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Top Weight-Loss Secrets: How Women in the Army Lose Baby Fat

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Tough times

Murray's case isn't that unusual: Enlisted soldiers have six months after giving birth to meet Army weight standards and pass the Army Physical Fitness Test (APFT). If they don't, they could be flagged and ultimately lose their jobs. Until recently, women started physical training with their regular units six weeks after delivery, outnumbered by fit and unsympathetic men and commanders with no experience in training soldiers recovering from childbirth. "They look down on you, no matter how good a soldier you were before," said Warrant Officer Jacey Martin, a new mother and soldier at Fort Bragg.

Only half of soldiers who were new moms passed their training tests six months after childbirth, and a third didn't meet the Army's weight and body composition standards, according to Department of Defense statistics published by The Army Times in 2006. Many ended up leaving the service.

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Murray on a mission

In Murray's case, she asked for—and was given—one more chance. She started working out at a women's-only gym outside of Fort Bragg and hired a personal trainer. Within two months, she began to get her body back. Murray found what she calls "her happy place"—the point where she could mentally shut out negative feelings and draw on her "intestinal fortitude." Within six months, Murray had lost her baby weight and passed her physical training test. But more than that, Murray had resolved to help other soldiers who are also new moms.

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Fitness for new moms gets a makeover

There was a postpartum physical training program at Fort Bragg at the time, but it was still in its early stages, optional, and run by a man. Murray, pumped from her own success, volunteered to take over the class. "I wanted people to understand that if they can find their happy place and their own intestinal fortitude, their bodies can do more than they expect," she said. She's led the program at Fort Bragg ever since, with the exception of several deployments (including a year in Korea, where she started a similar program).

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Hard-earned success

Now many women leave the postpartum fitness program in the best shape of their lives. In the first quarter of 2009, 89% of women in the Fort Bragg program passed their fitness tests within six months after delivery, with 44% beating their own pre-pregnancy scores, according to the U.S. Army Center for Health Promotion and Preventive Medicine. "My Army Physical Fitness Training test (APFT) score two weeks ago is better than it was in 1999, 10 years ago," said 31-year-old Warrant Officer Jacey Martin.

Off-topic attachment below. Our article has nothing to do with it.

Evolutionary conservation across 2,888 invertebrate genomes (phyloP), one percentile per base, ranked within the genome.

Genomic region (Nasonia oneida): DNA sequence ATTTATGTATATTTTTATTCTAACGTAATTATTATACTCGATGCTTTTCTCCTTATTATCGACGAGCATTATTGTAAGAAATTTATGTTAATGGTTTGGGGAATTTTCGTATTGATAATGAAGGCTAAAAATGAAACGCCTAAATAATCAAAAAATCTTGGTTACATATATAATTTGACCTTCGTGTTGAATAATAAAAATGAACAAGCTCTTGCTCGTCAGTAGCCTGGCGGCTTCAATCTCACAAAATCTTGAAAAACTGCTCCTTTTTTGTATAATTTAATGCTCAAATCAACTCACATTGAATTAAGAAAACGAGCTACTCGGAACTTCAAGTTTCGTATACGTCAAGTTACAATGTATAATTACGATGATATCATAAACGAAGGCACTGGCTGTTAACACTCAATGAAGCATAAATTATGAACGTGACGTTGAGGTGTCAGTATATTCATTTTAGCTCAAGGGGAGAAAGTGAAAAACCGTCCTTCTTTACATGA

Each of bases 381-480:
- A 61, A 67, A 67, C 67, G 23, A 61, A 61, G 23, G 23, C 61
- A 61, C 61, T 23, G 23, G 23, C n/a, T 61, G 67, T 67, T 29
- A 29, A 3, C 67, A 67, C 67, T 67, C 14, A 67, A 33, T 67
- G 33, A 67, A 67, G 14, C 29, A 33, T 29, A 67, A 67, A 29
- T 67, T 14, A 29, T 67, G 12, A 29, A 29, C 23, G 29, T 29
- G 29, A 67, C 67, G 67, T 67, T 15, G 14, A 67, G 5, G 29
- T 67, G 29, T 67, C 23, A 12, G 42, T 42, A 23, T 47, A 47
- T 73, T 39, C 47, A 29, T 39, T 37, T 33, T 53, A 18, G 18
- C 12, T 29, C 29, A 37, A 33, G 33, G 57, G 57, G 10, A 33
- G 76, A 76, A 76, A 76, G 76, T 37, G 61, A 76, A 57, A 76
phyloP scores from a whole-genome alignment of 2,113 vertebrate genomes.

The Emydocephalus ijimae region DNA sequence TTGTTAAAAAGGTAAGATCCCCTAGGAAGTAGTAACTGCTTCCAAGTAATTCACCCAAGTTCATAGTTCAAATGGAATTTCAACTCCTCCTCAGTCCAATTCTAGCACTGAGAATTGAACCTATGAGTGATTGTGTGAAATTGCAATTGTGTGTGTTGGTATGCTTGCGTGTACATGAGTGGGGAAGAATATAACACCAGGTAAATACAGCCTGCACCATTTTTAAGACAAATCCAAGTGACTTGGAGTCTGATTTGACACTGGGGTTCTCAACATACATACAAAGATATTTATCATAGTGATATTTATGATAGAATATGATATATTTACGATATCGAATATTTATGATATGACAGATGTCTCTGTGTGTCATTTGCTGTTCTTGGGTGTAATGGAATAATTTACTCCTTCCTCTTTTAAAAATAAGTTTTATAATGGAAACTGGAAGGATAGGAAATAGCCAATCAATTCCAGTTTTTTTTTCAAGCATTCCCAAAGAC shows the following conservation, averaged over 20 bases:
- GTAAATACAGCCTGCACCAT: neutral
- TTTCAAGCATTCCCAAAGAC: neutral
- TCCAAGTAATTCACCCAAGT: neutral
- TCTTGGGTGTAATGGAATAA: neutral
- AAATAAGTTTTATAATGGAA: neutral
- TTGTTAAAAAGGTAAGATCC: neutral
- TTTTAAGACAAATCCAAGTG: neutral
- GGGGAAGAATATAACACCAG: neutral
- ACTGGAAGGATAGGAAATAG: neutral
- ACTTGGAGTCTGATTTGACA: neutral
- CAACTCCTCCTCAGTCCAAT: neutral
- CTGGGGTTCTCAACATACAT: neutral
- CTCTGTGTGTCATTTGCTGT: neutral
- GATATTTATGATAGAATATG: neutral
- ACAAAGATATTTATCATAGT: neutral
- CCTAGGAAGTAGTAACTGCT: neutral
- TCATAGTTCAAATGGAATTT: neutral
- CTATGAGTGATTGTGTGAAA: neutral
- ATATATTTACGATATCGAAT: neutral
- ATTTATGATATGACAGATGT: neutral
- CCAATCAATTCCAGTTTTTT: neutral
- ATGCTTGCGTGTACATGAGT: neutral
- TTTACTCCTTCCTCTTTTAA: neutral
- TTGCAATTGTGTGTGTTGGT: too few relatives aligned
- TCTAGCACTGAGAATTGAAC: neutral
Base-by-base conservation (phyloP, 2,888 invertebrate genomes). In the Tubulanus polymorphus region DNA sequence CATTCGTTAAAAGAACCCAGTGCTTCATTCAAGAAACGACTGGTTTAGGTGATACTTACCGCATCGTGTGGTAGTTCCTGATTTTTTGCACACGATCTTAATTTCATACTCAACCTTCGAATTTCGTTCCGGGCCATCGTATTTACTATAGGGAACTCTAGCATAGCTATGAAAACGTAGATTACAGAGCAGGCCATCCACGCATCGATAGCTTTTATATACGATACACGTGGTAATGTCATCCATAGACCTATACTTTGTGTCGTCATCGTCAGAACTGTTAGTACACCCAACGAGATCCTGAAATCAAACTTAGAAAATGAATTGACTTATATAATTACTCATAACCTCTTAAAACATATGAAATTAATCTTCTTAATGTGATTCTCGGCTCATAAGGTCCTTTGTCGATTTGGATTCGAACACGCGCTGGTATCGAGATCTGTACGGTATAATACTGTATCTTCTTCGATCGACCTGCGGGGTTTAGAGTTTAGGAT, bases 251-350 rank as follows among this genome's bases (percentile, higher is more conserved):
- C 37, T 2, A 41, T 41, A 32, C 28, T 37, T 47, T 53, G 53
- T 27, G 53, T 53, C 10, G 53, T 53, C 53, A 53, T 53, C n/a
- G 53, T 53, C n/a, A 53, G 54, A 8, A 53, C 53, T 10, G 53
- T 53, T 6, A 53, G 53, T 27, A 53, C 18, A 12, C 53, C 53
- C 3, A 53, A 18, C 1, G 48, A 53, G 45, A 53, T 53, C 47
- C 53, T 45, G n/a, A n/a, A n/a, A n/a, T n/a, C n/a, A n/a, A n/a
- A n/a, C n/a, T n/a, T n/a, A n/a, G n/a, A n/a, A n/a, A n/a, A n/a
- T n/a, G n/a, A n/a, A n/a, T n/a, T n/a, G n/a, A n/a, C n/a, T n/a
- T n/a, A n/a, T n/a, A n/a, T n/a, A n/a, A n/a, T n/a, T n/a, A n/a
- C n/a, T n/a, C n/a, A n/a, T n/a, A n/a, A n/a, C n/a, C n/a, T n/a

And more women stay in the Army after completing the course, as well. Specialist Kimberly Newell reenlisted for six years after she passed her APFT. “Being able to pass the Army fitness test and meet the weight standard helped me make my final decision,” Newell said. “I think without Master Sgt. Murray, I would have left the military.”

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The Army takes notice

In December 2007, the Army decided to duplicate the success of the Fort Bragg program and others like it with a standarized version that's going Army-wide, called Pregnancy/Postpartum Physical Training (PPPT). Enlisted soldiers who normally do physical training with their units are required to enroll in thes programs shortly after learning that they’re pregnant.

The program follows guidelines from the American College of Obstetricians and Gynecologists, which encourages exercise throughout pregnancy, and hosts hour-long workouts at least three days a week. It also includes parenting classes. It's been so successful that some Marine and Air Force personnel sit in on Army PPPT Leader Training courses, planning to implement similar programs. And it's not just for the ladies: Men who attend these classes as guests leave sweaty and out of breath, as well. They take away new experiences to replace stereotypes about what pregnant and postpartum soldiers can do.

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It's not just the push-ups and sit-ups

The camaraderie of being with other new and expectant moms builds on Murray's own brand of motivation and passion. "I'm very careful about what I say. I push them, but I never say anything negative. They have all these other negative voices pulling at them, and I teach them how to shut that out and build themselves and their self-esteem back up," says Murray.

The women who've worked with Murray say the success doesn't just come from the exercise: “It’s not the push-ups and sit-ups,” Martin said. "Part of the reason I was able to keep going was because of the pep talks Master Sgt. Murray gives. For me, that was my coffee. I call it ‘Murray juice.’"

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